Wednesday, 9 June 2010

Why the Beauty Issue is More than Skin Deep

Yesterday evening I attended the Ogunte Women’s Social Leadership Awards on behalf of Ruth Rogers, who had been finalized in the ‘Campaigns’ category for Body Gossip (woo!). I wore my lucky hot pink suede stilettos, and as such was confident she’d scoop the prestigious gong, but sadly on this occasion, they remained merely fabulous footwear and didn’t work their usual magic (we was robbed). I did, however, feel right at home in a room populated entirely with women incredibly passionate about social change and prepared to chew your ear right off in order to achieve it.

Most of these women were incredible, inspiring and equally interested in our campaign as I was in there’s. One of them, conversely, shocked me with her rudimentary understanding of Body Gossip. She lollopped up to me, examined my name tag and remarked in tones dripping with sarcasm ‘oh yes, Body Gossip, that’s people moaning about their bodies isn’t it? Like it’s the end of the World if you don’t like your body. Ha!’. Momentarily stunned I simply replied ‘not exactly, no’.

I was then treated to what was obviously a very well-rehearsed 20 minute rant about climate change, how no one appreciates the urgency, how it’s the most pressing social issue in today’s society, the root of most natural disaster and human tragedy and of course the implication of all this being that Body Gossip paled into insignificance by comparison.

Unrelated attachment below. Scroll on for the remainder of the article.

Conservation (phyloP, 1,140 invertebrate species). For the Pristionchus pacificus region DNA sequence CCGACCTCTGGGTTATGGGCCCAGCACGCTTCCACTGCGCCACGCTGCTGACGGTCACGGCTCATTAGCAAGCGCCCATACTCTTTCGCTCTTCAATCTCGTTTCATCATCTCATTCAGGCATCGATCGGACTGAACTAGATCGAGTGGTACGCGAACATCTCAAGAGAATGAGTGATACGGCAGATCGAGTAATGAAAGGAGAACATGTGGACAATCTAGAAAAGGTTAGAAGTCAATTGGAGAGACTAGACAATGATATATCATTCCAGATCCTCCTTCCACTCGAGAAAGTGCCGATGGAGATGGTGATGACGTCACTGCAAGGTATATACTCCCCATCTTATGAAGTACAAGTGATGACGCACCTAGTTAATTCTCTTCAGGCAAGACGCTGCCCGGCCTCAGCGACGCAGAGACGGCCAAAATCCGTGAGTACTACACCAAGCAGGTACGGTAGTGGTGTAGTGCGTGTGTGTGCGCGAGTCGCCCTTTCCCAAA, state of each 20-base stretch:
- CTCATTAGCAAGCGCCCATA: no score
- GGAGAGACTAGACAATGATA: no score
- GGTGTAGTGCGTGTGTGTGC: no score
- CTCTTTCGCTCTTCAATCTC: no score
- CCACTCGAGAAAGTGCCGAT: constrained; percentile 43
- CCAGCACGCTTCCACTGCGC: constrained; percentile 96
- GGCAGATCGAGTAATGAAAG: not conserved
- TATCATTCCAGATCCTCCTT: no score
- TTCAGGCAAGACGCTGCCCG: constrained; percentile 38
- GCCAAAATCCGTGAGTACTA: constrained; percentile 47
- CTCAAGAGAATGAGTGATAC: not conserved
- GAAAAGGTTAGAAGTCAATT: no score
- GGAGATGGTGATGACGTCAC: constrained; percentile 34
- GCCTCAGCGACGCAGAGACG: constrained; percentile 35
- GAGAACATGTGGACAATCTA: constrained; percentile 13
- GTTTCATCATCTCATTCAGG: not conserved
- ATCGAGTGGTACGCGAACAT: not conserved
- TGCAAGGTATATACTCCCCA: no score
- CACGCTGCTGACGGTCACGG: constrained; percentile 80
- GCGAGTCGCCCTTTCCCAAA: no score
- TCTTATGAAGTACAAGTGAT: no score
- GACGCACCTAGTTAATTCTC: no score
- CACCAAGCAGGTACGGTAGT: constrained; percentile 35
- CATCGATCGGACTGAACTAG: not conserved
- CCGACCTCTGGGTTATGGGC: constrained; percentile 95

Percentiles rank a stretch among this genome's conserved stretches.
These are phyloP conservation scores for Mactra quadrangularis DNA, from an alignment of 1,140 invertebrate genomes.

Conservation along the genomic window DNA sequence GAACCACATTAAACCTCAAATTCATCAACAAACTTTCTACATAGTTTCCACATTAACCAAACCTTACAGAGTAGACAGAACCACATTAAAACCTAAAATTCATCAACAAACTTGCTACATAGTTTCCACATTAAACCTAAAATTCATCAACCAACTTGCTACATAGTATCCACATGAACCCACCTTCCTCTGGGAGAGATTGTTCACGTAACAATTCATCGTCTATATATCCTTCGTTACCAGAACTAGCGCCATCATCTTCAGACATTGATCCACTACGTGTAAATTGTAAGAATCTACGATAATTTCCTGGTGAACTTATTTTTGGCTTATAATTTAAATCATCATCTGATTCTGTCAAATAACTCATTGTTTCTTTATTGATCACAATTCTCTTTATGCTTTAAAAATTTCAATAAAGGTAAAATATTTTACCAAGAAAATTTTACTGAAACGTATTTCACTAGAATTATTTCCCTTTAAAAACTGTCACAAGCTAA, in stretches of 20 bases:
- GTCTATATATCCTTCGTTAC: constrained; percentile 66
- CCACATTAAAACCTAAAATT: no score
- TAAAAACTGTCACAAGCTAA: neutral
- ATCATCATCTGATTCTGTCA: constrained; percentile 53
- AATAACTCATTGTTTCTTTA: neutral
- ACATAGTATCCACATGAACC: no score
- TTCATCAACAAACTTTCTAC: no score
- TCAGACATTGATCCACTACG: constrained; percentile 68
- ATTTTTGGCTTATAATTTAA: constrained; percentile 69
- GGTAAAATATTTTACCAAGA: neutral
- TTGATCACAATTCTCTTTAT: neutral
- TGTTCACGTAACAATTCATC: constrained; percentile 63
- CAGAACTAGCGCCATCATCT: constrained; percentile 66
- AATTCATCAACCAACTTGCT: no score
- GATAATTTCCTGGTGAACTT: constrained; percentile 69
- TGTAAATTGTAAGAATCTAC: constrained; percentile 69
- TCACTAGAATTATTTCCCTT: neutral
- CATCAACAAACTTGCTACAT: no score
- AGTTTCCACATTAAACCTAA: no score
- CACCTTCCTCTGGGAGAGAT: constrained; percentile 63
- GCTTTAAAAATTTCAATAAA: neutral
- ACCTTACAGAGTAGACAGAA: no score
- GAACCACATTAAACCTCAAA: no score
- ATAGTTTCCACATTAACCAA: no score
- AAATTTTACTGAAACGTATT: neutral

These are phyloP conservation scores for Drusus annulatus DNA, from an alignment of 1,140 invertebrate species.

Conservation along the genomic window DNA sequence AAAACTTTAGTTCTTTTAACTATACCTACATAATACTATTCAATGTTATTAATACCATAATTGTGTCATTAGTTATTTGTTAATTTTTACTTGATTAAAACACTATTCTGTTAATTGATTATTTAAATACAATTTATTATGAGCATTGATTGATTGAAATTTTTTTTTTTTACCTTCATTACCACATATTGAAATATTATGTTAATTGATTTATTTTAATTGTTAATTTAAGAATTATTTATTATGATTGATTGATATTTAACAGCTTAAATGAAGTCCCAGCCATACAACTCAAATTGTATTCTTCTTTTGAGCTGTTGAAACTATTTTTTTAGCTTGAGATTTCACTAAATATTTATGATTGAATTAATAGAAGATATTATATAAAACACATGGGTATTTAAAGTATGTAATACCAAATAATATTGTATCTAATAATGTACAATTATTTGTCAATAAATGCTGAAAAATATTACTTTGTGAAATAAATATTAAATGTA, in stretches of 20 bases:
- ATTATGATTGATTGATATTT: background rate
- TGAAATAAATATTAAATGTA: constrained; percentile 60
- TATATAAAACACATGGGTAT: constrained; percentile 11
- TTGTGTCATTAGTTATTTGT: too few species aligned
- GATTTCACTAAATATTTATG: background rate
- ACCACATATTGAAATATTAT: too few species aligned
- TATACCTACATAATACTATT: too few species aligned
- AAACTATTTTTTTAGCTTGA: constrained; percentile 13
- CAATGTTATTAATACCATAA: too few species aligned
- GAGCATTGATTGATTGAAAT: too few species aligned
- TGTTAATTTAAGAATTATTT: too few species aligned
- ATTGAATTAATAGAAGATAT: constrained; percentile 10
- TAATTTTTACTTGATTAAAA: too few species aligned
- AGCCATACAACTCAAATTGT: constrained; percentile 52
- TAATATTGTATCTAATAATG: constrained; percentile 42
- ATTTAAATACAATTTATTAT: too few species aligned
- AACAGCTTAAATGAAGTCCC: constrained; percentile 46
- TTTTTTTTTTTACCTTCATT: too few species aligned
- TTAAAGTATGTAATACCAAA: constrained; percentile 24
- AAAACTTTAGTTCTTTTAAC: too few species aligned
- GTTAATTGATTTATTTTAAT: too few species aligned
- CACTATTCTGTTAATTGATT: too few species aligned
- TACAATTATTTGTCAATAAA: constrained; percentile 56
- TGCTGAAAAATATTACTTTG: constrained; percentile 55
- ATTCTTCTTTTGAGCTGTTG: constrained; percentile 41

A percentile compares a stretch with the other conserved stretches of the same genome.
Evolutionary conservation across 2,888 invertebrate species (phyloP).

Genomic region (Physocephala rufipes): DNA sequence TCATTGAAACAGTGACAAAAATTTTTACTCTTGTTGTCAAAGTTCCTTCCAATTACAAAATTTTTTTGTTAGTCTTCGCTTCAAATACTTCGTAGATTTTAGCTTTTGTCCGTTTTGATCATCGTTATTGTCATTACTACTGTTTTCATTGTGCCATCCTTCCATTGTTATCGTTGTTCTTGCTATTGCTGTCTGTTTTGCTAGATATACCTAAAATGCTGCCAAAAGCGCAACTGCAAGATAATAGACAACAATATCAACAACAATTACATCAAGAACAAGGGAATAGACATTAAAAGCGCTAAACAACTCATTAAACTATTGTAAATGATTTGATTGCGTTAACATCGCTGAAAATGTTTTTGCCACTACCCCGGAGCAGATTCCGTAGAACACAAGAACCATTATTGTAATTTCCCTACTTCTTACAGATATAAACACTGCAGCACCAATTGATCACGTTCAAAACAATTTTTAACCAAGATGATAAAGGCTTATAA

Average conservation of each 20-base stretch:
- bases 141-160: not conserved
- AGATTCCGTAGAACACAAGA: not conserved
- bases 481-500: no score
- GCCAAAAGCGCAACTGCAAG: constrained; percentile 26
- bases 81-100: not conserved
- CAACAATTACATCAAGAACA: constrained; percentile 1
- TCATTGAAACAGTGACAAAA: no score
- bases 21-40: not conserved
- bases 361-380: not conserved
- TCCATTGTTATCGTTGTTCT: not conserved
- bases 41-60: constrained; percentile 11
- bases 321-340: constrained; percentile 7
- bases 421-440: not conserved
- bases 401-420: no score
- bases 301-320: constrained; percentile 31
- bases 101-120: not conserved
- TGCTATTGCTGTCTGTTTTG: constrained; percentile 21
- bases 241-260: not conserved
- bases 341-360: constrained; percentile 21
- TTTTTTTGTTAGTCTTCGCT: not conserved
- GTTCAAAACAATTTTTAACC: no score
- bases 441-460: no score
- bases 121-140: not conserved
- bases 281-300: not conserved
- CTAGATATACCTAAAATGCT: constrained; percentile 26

I felt my 18 year old self (the champion Oxford Union debater) stir within me. I tried to placate her by eating black 4 olives on a skewer. She wasn’t having any of it. Olives were apparently no substitute for the joy of a decisive rebuttal. Finally, I turned to face this walking mass of self-righteousness straight on and said ‘perhaps there are issues which you perceive to be more worthy than body image. However, I think you will find most people are far too crippled with insecurity and self-loathing to give a tiny little rats arse about the environment, so perhaps you had better jump on board, love’.

I then treated her to a catwalk style pivot, head swish and onward saunter, if only to demonstrate that there is no law against pioneering for social change AND conditioning your hair.

If history has taught us anything, it is that sweeping issues under the proverbial rug is the least effective means possible of solving them. We might not like to think of ourselves as the kind of ‘superficial’ people who might get swept into life-crippling body image obsession, but until we face our demons, we’ll be rendered incapable of thinking about much else, including, but not limited to, climate change.